Struggling to work out how to deal with an incompetent boss? Our agony aunt, Mary Fenwick, helps out one reader who doesn’t rate her boss and thinks she could do a better job. If you’re also struggling with an incompetent boss, Mary’s tips might be able to help…
‘I don’t rate my boss and I could do a better job. How can I deal with my incompetent boss and should I make my move?’
‘My problem is that my boss is not good at her work. I know that I could do her job to a higher standard. She has been with the company for a long time, her ideas are out of date and she is uninspiring.
‘A couple of times, when I’ve been talking to our MD, I’ve sensed his frustration with her too. I also know he values me. Should I take some sort of action? I feel guilty because she is not a bad person. However, I know that if this carries on I will end up leaving.’
Mary’s tips on how to deal with an incompetent boss:
Before you take any action, I would encourage you to think about your next job interview, whether at this company or elsewhere. Most recruiters will ask why you want to leave your current job. The jobseekers’ website Indeed says: ‘Leaving your previous role on good terms with your supervisors shows the interviewer that you were a valuable employee and remained professional when leaving the company.’
In a world where most of us will have at least 12 different jobs, our working relationships provide not only continuity but connections to the next job. Whether you like it or not, at the moment you are part of a team. It sounds as if you may imagine a scenario in which the MD sacks your boss without warning and appoints you in her place. But remember, you will still be part of a team, just in a different role.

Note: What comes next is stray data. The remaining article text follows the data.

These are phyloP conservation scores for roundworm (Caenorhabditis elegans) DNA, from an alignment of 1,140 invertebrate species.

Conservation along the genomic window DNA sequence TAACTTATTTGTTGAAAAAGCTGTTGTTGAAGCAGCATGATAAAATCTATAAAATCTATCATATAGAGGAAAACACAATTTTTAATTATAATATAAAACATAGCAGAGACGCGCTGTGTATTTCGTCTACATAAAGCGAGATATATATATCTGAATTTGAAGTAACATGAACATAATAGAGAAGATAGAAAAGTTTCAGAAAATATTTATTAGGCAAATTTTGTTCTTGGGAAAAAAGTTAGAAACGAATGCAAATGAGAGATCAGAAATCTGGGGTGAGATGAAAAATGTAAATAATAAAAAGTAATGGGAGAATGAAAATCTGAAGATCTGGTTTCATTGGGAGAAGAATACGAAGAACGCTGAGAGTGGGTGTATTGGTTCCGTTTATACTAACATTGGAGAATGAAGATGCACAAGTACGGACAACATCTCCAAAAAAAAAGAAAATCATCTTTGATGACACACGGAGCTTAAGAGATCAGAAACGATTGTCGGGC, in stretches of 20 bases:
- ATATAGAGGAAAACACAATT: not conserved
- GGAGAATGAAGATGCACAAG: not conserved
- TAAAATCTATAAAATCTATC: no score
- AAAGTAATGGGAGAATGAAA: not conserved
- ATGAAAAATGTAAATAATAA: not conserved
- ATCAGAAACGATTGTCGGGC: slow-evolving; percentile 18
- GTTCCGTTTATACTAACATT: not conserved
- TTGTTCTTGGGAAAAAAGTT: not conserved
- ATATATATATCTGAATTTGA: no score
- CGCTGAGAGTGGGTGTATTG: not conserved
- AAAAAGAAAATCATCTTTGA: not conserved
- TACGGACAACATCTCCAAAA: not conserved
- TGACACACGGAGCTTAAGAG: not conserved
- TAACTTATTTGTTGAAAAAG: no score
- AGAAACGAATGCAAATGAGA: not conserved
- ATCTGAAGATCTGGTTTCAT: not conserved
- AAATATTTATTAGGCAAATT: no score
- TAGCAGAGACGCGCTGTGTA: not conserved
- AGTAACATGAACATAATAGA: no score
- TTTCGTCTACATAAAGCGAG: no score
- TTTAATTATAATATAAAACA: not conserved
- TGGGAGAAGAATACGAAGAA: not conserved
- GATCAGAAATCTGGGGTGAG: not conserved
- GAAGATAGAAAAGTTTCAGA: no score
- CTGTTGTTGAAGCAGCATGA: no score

Google has done extensive research about what makes great teams and found it’s mostly to do with how team members interact with each other. You could try some Google tips with your boss. Ask her open questions, such as: ‘Is there anything I should be doing for you that I am not doing?’ or, ‘Is there anything I should be doing better or more often?’
One transparent thing would be to say: ‘One day, I would like to be in a job like yours. What do you suggest that I focus on to develop myself for that type of role?’ The habit of seeking feedback will stand you in good stead when you come into management yourself.
In essence, a good boss fosters a team where people feel valued as individuals, gives and receives feedback regularly and communicates with transparency. All of this becomes more important as you progress in your career, so if you’re looking to take action, I would start with those skills.
Mary Fenwick is a writer, speaker and executive coach; she’s also a mother, divorcee and widow. Got a question for Mary? Email firstname.lastname@example.org, with ‘MARY’ in the subject line. For more about Mary’s work in leadership and team coaching, her Writing Back to Happiness programme and free resources, go to maryfenwick.com.